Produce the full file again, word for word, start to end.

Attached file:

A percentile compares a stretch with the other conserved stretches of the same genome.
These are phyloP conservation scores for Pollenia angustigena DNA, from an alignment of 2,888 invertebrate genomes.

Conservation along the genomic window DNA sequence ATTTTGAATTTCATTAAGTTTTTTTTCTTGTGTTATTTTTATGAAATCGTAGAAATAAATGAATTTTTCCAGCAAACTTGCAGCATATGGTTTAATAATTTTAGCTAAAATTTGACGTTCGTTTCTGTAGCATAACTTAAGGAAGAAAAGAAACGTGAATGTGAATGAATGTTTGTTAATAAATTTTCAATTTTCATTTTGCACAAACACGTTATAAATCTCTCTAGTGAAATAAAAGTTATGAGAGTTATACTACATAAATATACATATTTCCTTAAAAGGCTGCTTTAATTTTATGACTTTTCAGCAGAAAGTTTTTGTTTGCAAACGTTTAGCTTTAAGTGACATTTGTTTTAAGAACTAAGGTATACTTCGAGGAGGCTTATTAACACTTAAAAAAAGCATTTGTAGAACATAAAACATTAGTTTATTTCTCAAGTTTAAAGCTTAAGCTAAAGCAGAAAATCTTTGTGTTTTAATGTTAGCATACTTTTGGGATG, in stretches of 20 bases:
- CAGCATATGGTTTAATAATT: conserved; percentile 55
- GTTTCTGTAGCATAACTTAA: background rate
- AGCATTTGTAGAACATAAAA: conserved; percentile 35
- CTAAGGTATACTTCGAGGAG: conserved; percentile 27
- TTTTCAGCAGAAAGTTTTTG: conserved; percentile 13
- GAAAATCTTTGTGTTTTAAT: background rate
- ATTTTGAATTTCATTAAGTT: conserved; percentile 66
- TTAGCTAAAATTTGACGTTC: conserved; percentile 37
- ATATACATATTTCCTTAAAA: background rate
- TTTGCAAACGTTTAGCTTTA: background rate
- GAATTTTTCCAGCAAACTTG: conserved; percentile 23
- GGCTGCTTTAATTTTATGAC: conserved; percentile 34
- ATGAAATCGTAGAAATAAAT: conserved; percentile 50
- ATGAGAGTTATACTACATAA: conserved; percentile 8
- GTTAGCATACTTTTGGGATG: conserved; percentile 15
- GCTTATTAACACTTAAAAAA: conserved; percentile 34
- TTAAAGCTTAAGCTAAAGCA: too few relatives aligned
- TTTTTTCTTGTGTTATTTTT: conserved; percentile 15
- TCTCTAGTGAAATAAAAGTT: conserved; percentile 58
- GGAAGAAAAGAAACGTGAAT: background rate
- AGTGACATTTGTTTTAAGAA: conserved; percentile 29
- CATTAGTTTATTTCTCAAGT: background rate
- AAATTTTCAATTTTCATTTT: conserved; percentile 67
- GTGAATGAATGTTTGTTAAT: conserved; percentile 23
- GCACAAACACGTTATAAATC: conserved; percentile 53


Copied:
A percentile compares a stretch with the other conserved stretches of the same genome.
These are phyloP conservation scores for Pollenia angustigena DNA, from an alignment of 2,888 invertebrate genomes.

Conservation along the genomic window DNA sequence ATTTTGAATTTCATTAAGTTTTTTTTCTTGTGTTATTTTTATGAAATCGTAGAAATAAATGAATTTTTCCAGCAAACTTGCAGCATATGGTTTAATAATTTTAGCTAAAATTTGACGTTCGTTTCTGTAGCATAACTTAAGGAAGAAAAGAAACGTGAATGTGAATGAATGTTTGTTAATAAATTTTCAATTTTCATTTTGCACAAACACGTTATAAATCTCTCTAGTGAAATAAAAGTTATGAGAGTTATACTACATAAATATACATATTTCCTTAAAAGGCTGCTTTAATTTTATGACTTTTCAGCAGAAAGTTTTTGTTTGCAAACGTTTAGCTTTAAGTGACATTTGTTTTAAGAACTAAGGTATACTTCGAGGAGGCTTATTAACACTTAAAAAAAGCATTTGTAGAACATAAAACATTAGTTTATTTCTCAAGTTTAAAGCTTAAGCTAAAGCAGAAAATCTTTGTGTTTTAATGTTAGCATACTTTTGGGATG, in stretches of 20 bases:
- CAGCATATGGTTTAATAATT: conserved; percentile 55
- GTTTCTGTAGCATAACTTAA: background rate
- AGCATTTGTAGAACATAAAA: conserved; percentile 35
- CTAAGGTATACTTCGAGGAG: conserved; percentile 27
- TTTTCAGCAGAAAGTTTTTG: conserved; percentile 13
- GAAAATCTTTGTGTTTTAAT: background rate
- ATTTTGAATTTCATTAAGTT: conserved; percentile 66
- TTAGCTAAAATTTGACGTTC: conserved; percentile 37
- ATATACATATTTCCTTAAAA: background rate
- TTTGCAAACGTTTAGCTTTA: background rate
- GAATTTTTCCAGCAAACTTG: conserved; percentile 23
- GGCTGCTTTAATTTTATGAC: conserved; percentile 34
- ATGAAATCGTAGAAATAAAT: conserved; percentile 50
- ATGAGAGTTATACTACATAA: conserved; percentile 8
- GTTAGCATACTTTTGGGATG: conserved; percentile 15
- GCTTATTAACACTTAAAAAA: conserved; percentile 34
- TTAAAGCTTAAGCTAAAGCA: too few relatives aligned
- TTTTTTCTTGTGTTATTTTT: conserved; percentile 15
- TCTCTAGTGAAATAAAAGTT: conserved; percentile 58
- GGAAGAAAAGAAACGTGAAT: background rate
- AGTGACATTTGTTTTAAGAA: conserved; percentile 29
- CATTAGTTTATTTCTCAAGT: background rate
- AAATTTTCAATTTTCATTTT: conserved; percentile 67
- GTGAATGAATGTTTGTTAAT: conserved; percentile 23
- GCACAAACACGTTATAAATC: conserved; percentile 53